Verbal communications should be agreed on ahead of time and practiced outside of the field when it is not so critical. When trying to show a new hunter a game animal on the side of a hill in the timber, it is a good idea to have the basic terms you will be using gone over ahead of time. Decide if you will direct their view with directions referencing a clock face, or also use natural landmarks to direct them onto the game animal. Go over hand signals too, to acquaint the new hunter with their use if too close even for a whisper.
I remember taking my 11 year old after whitetail deer in Texas in the late youth season. We saw a small buck go into a scrub oak thicket. We worked our way within about 35 yards of the buck when we saw there where about 4 or 5 much bigger bucks already there. I spotted a large buck walking just inside the thicket. He circled then bedded down 10 yards inside the edge of the thicket. My daughter was having a heck of a time finding him. First, I directed her eyes to a larger tree, then to a smaller tree at 3:00 from the larger tree. Then to the white sticks at the base of the smaller tree at three o'clock. These, of course, were the antlers of the buck. Then, finally, I directed her to the ears and the head. She suddenly became very excited because she had put it together and realized THAT was the buck. When she turned to tell me she finally had seen him, she again had a hard time finding him. Coaching her back on did not take even a third of the time.
I like to remind the shooter to practice trigger control and breathing when making the shot. Sometimes this seems to help with calming down their nerves and overcoming the dreaded BUCK FEVER. At her first shot, using a post and barbed wire with a heavy mitten over the wire for a rest, my daughter hit a sapling next to the buck’s head. He jumped up, and in a frenzy of milling deer she got a second shot which put him on the table. It was a nice 135 class whitetail shot at about 45 yards, and even better, my best friend was along doing the filming. The stalk took about 45 minutes to cover about 150 yards to get to a spot where the deer were visible in the brush.
A last thought is to help the new hunter to put together a few things to be kept in their daypack. Some items may not be necessary if only a short distance from your vehicle or camp, but become more important the farther out in the hills you get from support. A first aid kit with extra blister meds, like New-Skin and moleskin, will keep you moving. They need a small amount of fire-making gear, like a metal match, and a waterproof container of matches. A fire starter stick is also a good idea, as well as a cable saw and 2 or 3 space blankets of the larger sizes. A multi-tool is good also. A compass and map are always my back up to a GPS. Bring a small flashlight with extra batteries and a second small light to be able to change batteries or the bulb in the dark.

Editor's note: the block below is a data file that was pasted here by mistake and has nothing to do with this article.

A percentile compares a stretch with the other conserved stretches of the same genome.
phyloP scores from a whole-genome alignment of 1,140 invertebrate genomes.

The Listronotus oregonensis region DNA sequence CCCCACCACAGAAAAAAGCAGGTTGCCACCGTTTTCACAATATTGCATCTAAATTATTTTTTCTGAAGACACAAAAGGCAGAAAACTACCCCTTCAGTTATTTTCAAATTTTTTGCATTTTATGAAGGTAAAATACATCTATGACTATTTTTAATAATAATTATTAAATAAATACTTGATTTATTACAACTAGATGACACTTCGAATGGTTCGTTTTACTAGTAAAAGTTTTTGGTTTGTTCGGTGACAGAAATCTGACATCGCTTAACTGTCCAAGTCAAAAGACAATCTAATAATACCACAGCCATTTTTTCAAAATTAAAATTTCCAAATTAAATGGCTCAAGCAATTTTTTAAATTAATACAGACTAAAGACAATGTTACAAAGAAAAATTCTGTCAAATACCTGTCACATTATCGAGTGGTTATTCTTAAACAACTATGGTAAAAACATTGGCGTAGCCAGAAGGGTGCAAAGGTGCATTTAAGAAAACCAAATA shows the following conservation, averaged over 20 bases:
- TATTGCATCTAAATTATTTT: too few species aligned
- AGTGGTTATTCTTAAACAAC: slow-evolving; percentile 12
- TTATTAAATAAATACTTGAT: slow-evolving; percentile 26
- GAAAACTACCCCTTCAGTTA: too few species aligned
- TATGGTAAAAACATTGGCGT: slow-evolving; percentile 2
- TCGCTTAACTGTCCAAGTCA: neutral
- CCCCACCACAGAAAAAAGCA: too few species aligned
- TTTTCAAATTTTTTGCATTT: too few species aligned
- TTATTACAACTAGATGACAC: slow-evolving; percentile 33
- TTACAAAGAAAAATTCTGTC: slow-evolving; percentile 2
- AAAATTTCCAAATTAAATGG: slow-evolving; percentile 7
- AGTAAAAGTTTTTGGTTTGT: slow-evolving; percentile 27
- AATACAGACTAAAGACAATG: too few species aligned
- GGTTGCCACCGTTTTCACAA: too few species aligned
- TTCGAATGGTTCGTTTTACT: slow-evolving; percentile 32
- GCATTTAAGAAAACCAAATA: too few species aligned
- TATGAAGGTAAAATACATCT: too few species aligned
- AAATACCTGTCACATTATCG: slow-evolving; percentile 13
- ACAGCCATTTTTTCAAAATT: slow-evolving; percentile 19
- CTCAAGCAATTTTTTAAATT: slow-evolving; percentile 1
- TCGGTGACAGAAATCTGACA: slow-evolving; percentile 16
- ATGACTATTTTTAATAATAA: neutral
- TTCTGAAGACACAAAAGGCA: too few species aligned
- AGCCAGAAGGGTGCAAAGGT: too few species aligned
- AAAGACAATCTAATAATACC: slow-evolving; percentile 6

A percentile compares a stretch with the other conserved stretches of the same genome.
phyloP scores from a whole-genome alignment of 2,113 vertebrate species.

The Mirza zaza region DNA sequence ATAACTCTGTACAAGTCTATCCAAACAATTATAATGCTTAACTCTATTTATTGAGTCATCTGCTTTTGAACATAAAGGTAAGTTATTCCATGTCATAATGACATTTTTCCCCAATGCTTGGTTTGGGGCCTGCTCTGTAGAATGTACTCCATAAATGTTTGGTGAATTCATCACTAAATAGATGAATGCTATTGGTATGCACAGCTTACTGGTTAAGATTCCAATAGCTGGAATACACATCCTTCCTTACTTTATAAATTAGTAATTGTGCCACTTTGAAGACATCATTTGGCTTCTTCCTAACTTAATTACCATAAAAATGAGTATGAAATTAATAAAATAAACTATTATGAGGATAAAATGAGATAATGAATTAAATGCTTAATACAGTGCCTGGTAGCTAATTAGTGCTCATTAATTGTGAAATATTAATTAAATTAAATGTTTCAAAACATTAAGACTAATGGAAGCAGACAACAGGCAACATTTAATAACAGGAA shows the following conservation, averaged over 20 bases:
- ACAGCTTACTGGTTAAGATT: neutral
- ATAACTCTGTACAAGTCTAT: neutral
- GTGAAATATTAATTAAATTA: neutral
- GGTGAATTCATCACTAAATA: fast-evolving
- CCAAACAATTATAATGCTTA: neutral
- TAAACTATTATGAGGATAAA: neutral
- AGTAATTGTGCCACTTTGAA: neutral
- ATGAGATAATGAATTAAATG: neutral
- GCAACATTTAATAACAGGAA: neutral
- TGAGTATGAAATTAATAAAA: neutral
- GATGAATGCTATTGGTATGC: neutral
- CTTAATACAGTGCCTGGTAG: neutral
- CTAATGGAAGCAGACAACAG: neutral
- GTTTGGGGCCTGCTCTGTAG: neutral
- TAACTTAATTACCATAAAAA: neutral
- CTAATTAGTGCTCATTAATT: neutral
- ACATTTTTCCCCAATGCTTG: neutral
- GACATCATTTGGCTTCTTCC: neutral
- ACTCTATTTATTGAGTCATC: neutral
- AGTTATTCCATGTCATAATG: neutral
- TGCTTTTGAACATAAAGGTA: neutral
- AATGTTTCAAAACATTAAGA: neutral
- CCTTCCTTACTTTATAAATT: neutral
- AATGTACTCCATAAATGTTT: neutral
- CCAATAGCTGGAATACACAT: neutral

Again, looking back in the past, being in the timber in the dark in a rain storm, it is mighty comforting to have a headlamp and mini mag on a string around your neck and a second in a pommel bag. The same thought applies to knives and a small axe. A 26” handled 2 ˝ pound axe is a great piece of gear if you are in the back country. If you are just walking a half mile to and from a stand some of this equipment is overkill, but still nice to have if you don’t have more than you can carry. I also found that a folding type saw with both bone and wood blades is handy for quartering and skull plating game, and for clearing branches from trees to allow hosting the head and cape to a safe place for the night in areas where bears and wolves roam.
A good friend of mine and a GREAT outfitter is Mike Richie and his wife Dawn (RichieOutfitters.com) who operate in the Selway Bitterroot Wilderness area. This is one of the most remote designated wilderness areas in the lower 48. Mike is a second generation outfitter in the Selway and uses a cut down double bit axe tied to his daypack. With it he can make a shelter, get a good size fire going and keep it that way, as well as quarter and skull plate game.
In closing, I hope that each of you get to introduce a new hunter to the sport this year. It is a blessing to see them develop and grow to have a love of the outdoors, and if they also happen to be your better half, son or daughter, you will have some special times that you can relive later on. I am also blessed in having great friends in John and his wife Kim Huot, who help me with these special hunts and have filmed several of them. We get to replay these great times with the rest of our family and friends on the big screen. Sometimes we get a good laugh at some of our moves and mistakes. Take care, and good hunting!
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